Definition of Domestic Battery

In Florida, Domestic Battery is defined as an intentional and unconsented touching or striking of another person when such person is a “family or household member.”

‘Family’ or ‘Household Members’

Under Section 741.28, Florida Statutes, the term ‘family or household member’ can include the following:

  • Wives and husbands;
  • Ex-wives and ex-husbands;
  • Individuals related by blood or marriage;
  • Individuals living together as a family;
  • Individuals who have resided together as if a family in the past; and
  • Persons who have a child in common (regardless of prior marriage).

With the exceptions of persons who have a child in common, the statute requires that the family or household members reside together presently or in the past.

Penalties for Domestic Battery

Domestic Battery is classified as a first degree misdemeanor, with penalties that may include up to one year in jail or twelve months probation, and a $1,000 fine.

Additional Penalties

Additional penalties for Domestic Battery include the following:

  • Completion of a 26 week Batterer’s Intervention Program (BIP);
  • 12 months of probation;
  • 5 days required jail (if the defendant is adjudicated guilty and there is bodily injury); See Section 741.283;
  • Additional community service hours;
  • Loss of important civil liberties, including concealed carry rights;
  • Imposition of an injunction or ‘no contact’ order.

Sealing or Expunging Domestic Charges

Under Florida law, a person who commits an act of domestic violence battery or any other domestic-related crime of violence is ineligible to have his or her record sealed or expunged, regardless of whether adjudication is withheld.

Thus, a plea to a domestic charge creates a lifetime criminal record.

Defenses to Domestic Battery

Domestic battery is often a defendable charge.  Some of the most common defenses include:

Criminal Defense Strategies

There are a multitude of strategies to defend against a domestic battery charge.

Attorney Representation

The importance of hiring an attorney in Domestic Battery cases cannot be overstated. The possibility that a charge will dropped, amended, or diverted increases substantially with private counsel.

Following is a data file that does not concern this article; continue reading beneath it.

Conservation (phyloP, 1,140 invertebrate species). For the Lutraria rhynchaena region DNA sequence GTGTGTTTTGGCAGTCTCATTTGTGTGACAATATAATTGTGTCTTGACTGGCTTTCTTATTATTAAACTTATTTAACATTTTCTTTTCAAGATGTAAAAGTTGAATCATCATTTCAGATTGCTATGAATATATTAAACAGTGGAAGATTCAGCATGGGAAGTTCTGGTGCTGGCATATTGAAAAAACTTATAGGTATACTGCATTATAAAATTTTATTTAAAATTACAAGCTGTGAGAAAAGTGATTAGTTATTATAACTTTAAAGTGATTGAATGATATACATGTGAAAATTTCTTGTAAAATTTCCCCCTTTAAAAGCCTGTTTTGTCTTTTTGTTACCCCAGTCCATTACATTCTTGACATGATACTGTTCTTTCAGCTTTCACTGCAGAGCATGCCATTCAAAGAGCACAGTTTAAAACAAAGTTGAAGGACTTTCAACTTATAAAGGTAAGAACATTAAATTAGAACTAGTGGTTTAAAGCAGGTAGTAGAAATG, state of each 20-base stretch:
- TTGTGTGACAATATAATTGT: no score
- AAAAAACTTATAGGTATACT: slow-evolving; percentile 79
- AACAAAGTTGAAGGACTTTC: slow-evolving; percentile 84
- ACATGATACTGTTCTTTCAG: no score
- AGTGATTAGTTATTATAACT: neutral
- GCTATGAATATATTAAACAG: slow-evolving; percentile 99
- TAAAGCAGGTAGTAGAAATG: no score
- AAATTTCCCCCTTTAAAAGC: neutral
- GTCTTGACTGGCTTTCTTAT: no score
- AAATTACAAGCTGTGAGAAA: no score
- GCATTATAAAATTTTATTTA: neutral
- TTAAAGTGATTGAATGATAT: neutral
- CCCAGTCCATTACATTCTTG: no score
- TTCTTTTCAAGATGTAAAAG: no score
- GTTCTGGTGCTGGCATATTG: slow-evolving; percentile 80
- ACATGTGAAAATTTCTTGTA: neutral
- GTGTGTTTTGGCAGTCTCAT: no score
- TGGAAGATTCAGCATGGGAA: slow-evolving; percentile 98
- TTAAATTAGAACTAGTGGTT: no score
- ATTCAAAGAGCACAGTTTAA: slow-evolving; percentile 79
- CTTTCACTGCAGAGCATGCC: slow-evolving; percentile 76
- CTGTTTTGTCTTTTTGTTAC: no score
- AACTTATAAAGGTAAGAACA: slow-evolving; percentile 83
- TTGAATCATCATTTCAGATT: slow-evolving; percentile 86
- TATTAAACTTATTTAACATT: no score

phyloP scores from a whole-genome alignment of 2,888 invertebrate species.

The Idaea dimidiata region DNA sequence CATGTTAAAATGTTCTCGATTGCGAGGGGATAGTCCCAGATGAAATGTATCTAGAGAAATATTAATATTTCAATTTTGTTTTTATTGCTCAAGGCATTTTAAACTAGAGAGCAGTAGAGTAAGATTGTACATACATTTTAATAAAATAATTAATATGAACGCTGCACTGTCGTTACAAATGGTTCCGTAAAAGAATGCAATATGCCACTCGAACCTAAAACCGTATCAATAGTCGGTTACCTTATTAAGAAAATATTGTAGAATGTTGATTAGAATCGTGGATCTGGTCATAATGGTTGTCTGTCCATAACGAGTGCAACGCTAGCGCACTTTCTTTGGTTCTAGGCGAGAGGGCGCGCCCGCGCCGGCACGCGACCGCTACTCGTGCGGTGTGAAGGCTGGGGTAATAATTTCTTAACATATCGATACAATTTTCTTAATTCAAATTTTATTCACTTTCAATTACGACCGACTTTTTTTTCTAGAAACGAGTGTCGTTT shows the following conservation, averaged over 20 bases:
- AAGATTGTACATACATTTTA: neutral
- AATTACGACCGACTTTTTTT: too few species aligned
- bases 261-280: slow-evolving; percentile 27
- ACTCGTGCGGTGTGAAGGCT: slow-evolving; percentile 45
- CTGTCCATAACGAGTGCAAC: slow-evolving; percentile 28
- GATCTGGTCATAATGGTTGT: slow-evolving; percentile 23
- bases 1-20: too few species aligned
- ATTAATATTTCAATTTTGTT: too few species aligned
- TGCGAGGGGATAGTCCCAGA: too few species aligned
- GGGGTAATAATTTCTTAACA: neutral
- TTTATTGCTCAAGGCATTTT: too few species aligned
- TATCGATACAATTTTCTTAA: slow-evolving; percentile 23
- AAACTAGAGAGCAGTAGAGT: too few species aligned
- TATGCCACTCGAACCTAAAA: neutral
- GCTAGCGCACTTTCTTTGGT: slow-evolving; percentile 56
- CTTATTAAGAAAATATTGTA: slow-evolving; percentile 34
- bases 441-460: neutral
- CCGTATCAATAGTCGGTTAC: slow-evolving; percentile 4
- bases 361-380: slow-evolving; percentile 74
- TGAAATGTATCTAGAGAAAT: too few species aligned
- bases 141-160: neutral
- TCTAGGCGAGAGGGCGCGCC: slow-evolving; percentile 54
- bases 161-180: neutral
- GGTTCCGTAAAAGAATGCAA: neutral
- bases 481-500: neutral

Early Negotiation

One of the key advantages of hiring a private attorney is the ability to make early contact with the prosecution. The early presentation of factual defenses, legal issues, and mitigating circumstances can have a dramatic impact on the State’s decision to move forward with the case.

Contacting the Victim

Domestic Battery charges are most effectively addressed at the earliest stages of the case, before formal charges are filed. Even when a ‘no contact’ order has been imposed, an attorney can contact the alleged victim to see if he or she wishes to pursue the charge.

The attorney can further present information on the steps that can be taken to request that charges be dropped.  The State Attorney’s Office will generally require that the victim complete a drop-charge affidavit, complete a course, or meet with a Domestic Violence advocate in order to decline prosecution.

Addressing the ‘No Contact’ Order

In domestic battery cases where the alleged victim does not wish to pursue charges, the parties should seek to immediately modify any No Contact Orders that have been imposed by the court.  This is accomplished through the filing of Motion to Modify Conditions of Release.

The modifying or lifting of a ‘no contact’ order not only enables the parties to resume contact and further coordinate their efforts to have the charges dropped, it sends an additional signal that the alleged victim is not cooperative and is against any further prosecution.

Seeking Help Voluntarily

In many cases, it is appropriate for a defendant and/or victim to be proactive and voluntarily enroll in counseling or other psychological or substance abuse services.  Voluntary participation in such programs can often have a dramatic impact on prosecutor decision-making.

Pretrial Motions

Where a domestic violence charge cannot be disposed of in the early stages of the case, pretrial motions can provide additional impetus for a drop or reduction in charge.  Some common examples include ‘Stand Your Ground’ Motions and Motions in Limine.

Trial Readiness

Battery-Domestic Violence prosecutions often result in trial. For this reason, both the defendant and the attorney must show resolve and trial-readiness for the duration of the case.  This can play a major role in having a charge dropped, reduced, or diverted.

Contact An Attorney

If you have been arrested for Domestic Battery in Jacksonville or the surrounding counties of Northeast Florida, contact Hussein & Webber, PL for a free consultation.